Worrisome CDS data in the broker dealers 10Ks (Updated)

UPDATE 3-4-10: There was an error in the chart on the dealers’ “matched books” that got JPM’s 2008 exposure  wrong.  It has been corrected.

The broker dealers’ 10Ks are all up on Edgar now, so I was able to update my file on the banks’ credit derivative positions.  What’s neat about the 10Ks is that all (except for Citigroup) reported not only the notional CDS sold and purchased, but also the dollar value of CDS bought that offset CDS sold.  This latter piece of information is very useful, because when a market maker keeps matched books almost all of the contracts will have identical (“matched”) underlyings and will offset each other.  Thus, we can use this data to see to what degree each bank is acting as a “matched book” market maker and to what degree each bank is taking proprietary positions in the credit derivatives market.  (As a reminder of why I am looking at only five banks please recall that according to OCC data the five banks in the charts below hold 95% of credit derivatives in the US banking system.)

For each dealer the first two columns of the chart below look at the net notional value of credit derivatives bought divided by the total notional value of credit derivatives bought at the end of 2009 (blue) and of 2008 (red).  Thus the first two columns are a measure of how much each dealer bank is using its role as a market maker in the credit derivatives market to buy protection.

For each dealer the third and fourth columns of the chart below use the banks’ reported level of offsetting derivatives to calculate the notional value of unmatched derivatives sold and of unmatched derivatives bought.  These two numbers are added and then divided by the total notional value of credit derivatives bought and sold.  For 2009 this fraction is green and for 2008 it is purple.  Thus the second two columns give a measure of what fraction of each bank’s credit derivatives book is “unmatched”.

The most remarkable thing to note about this chart is that only JP Morgan — notably the bank with the biggest credit derivatives book of all — falls below 5% on both measures.  Of JPMs $6 trillion credit derivative portfolio in 2009 only $98 billion is either excess protection on identical names or protection purchased on other names. The other $5.9 trillion in swaps are all matched trades.

In marked contrast, Bank of America bought and sold $2.8 trillion of credit derivatives (and thus has a $5.6 trillion portfolio and no net notional), but only reports $2.3 trillion in trades with identical underlying.  This implies that the bank has half a trillion dollars of unmatched trades both bought and sold.  It would be very interesting to learn what the explanation is for such a large number of unmatched trades — and how well Bank of America is managing these positions.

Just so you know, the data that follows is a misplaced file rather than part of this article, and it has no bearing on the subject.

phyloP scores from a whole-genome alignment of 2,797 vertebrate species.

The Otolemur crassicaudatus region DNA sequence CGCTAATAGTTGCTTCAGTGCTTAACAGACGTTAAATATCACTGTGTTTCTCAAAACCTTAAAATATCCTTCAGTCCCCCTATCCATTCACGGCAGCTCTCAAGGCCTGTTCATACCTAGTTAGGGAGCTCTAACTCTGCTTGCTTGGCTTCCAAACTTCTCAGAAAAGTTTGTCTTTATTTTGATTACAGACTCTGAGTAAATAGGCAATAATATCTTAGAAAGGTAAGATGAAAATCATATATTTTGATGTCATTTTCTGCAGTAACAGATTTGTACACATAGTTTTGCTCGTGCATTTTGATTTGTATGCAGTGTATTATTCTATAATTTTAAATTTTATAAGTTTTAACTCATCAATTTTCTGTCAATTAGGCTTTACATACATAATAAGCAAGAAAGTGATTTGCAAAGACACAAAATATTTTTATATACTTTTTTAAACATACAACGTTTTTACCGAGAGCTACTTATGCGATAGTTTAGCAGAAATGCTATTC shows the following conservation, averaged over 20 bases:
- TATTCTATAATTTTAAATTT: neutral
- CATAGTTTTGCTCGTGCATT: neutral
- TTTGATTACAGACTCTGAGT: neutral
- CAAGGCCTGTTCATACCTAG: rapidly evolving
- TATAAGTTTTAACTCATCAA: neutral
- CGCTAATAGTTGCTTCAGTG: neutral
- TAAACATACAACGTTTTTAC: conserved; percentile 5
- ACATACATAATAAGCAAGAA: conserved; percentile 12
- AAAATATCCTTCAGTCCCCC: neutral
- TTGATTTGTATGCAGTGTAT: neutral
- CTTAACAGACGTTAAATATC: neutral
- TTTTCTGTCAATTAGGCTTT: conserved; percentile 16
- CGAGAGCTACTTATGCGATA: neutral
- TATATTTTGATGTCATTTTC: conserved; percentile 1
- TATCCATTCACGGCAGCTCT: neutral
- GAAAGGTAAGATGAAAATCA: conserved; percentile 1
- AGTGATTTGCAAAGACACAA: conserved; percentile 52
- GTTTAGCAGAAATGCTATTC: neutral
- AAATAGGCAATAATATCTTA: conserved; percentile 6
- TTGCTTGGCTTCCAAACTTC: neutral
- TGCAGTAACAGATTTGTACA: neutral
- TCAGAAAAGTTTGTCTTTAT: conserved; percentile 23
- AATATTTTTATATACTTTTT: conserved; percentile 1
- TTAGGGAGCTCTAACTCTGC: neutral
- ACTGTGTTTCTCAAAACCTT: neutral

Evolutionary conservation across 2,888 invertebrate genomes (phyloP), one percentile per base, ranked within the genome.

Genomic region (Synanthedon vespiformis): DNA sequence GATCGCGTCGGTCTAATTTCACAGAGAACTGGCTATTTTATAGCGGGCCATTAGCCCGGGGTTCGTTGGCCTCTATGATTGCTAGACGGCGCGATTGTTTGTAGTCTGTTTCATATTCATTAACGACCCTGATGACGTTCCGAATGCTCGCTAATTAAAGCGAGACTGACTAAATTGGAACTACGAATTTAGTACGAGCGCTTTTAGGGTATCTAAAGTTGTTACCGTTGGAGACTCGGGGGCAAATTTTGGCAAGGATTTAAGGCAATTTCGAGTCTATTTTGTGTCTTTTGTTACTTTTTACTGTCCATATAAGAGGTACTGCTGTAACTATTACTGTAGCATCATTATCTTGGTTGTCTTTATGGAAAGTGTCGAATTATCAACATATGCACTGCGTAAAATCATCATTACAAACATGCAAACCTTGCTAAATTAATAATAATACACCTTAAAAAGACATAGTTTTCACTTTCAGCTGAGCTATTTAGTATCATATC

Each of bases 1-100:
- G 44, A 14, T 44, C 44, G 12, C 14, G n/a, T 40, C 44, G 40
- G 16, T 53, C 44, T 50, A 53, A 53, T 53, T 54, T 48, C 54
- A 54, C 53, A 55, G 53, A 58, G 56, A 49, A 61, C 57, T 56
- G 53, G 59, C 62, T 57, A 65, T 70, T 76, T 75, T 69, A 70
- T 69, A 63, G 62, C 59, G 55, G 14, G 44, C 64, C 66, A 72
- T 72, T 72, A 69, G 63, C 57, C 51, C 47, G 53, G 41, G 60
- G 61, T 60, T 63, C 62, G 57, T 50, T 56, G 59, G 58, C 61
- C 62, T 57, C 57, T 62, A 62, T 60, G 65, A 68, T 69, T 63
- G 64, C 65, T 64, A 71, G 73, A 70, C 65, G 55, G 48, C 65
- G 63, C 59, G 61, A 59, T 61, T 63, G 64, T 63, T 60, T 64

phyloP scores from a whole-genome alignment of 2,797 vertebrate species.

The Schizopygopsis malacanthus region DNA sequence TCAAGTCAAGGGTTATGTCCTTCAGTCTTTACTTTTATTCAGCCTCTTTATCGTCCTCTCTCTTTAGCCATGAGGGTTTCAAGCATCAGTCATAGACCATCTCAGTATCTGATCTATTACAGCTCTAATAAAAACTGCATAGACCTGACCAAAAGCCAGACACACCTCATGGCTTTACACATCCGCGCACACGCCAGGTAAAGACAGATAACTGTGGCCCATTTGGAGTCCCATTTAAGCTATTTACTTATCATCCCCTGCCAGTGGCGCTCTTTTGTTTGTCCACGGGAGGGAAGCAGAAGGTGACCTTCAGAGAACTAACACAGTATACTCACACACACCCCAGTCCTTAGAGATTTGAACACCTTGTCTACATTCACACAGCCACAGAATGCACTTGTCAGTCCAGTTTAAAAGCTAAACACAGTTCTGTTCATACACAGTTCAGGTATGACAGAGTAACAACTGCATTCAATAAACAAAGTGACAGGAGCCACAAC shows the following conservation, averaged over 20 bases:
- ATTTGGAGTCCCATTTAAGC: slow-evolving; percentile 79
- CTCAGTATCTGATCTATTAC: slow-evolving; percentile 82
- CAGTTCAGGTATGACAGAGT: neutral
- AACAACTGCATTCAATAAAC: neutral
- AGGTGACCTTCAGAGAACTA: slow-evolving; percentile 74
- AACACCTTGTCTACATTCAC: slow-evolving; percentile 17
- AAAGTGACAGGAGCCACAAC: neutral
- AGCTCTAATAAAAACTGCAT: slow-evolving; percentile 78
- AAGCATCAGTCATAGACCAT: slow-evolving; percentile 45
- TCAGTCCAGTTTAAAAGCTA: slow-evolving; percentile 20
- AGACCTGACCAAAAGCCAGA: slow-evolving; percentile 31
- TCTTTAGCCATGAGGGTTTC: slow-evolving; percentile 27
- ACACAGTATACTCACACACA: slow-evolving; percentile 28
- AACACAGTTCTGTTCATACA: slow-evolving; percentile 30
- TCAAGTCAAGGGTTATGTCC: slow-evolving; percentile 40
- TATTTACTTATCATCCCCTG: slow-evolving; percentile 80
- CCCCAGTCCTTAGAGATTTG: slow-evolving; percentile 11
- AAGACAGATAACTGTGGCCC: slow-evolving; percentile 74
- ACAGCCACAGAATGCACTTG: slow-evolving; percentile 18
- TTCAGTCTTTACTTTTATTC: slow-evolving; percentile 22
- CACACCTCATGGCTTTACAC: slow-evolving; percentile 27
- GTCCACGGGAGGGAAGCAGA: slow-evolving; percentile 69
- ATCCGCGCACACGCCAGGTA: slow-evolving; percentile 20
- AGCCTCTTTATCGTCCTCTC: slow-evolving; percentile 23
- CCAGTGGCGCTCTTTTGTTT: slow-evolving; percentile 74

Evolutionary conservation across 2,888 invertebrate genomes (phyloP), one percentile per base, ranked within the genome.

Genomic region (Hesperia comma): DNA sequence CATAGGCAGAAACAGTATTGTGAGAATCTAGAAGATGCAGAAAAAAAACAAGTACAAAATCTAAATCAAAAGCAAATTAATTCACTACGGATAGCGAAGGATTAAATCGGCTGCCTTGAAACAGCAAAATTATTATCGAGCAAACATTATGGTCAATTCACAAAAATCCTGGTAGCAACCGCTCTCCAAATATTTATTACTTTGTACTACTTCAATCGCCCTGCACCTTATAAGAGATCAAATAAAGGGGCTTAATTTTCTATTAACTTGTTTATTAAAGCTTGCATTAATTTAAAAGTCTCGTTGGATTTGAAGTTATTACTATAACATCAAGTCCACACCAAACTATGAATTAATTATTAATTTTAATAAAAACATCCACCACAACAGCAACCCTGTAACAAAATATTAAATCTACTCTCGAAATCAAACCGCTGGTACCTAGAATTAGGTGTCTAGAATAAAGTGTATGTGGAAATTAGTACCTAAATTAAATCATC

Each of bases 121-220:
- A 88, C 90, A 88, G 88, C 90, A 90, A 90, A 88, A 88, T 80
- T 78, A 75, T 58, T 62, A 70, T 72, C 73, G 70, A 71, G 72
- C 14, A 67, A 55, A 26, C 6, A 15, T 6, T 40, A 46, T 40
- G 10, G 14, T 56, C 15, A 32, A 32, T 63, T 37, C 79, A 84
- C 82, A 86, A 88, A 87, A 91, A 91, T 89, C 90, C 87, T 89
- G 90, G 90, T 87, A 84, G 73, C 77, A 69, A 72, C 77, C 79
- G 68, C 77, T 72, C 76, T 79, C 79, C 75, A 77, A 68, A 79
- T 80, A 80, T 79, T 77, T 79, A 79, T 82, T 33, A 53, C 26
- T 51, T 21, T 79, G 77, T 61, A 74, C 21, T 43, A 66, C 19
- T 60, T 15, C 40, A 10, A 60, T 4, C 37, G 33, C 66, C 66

Morgan Stanley, like Bank of America, has a credit derivative portfolio with a remarkable number of unmatched trades.  Even though MS has only $69 billion in net notional value of credit protection bought, once identical trades are taken into account, we find that MS has about $600 billion in credit protection purchased but not sold and well over $500 billion in credit protection sold without an offsetting position and credit protection sold on identical underlyings that exceeds protection purchased on these underlyings.  Like Bank of America Morgan Stanley needs to explain why such a large fraction of its credit derivative portfolio is composed of unmatched trades and how it manages these trades.

Goldman Sachs has also taken large positions in the credit derivative market, although it is much more conservatively positioned than Bank of America and Morgan Stanley.  It has $217 billion in credit derivatives sold that are not offset by purchases and $381 billion in credit protection purchased with no offsetting trades.  Thus, Goldman has well over half a trillion dollars of unmatched credit derivative trades.

Off the top of my head I can see two problems with this huge overhang of unmatched trades.  First of all like AIG most of the market makers seem to be using the credit derivatives market to expose themselves to losses that are multiples of their equity capital.  While the expected losses on these contracts are of course significantly less than their notional value, the sheer size of the exposures is a problem.  The chart below illustrates this by calculating the unmatched credit derivatives sold divided by equity capital.

Secondly, the fact that these banks are relying on the credit derivative market to sell them protection is also a matter for concern — because, after all, what private firm is there in the current economic environment that can be relied on to honor these contracts?  The fact that the five dealer banks that account for 95% of the US CDS market have as a group bought $430 billion in credit protection from others is hardly comforting until we know who it is that sold the protection.

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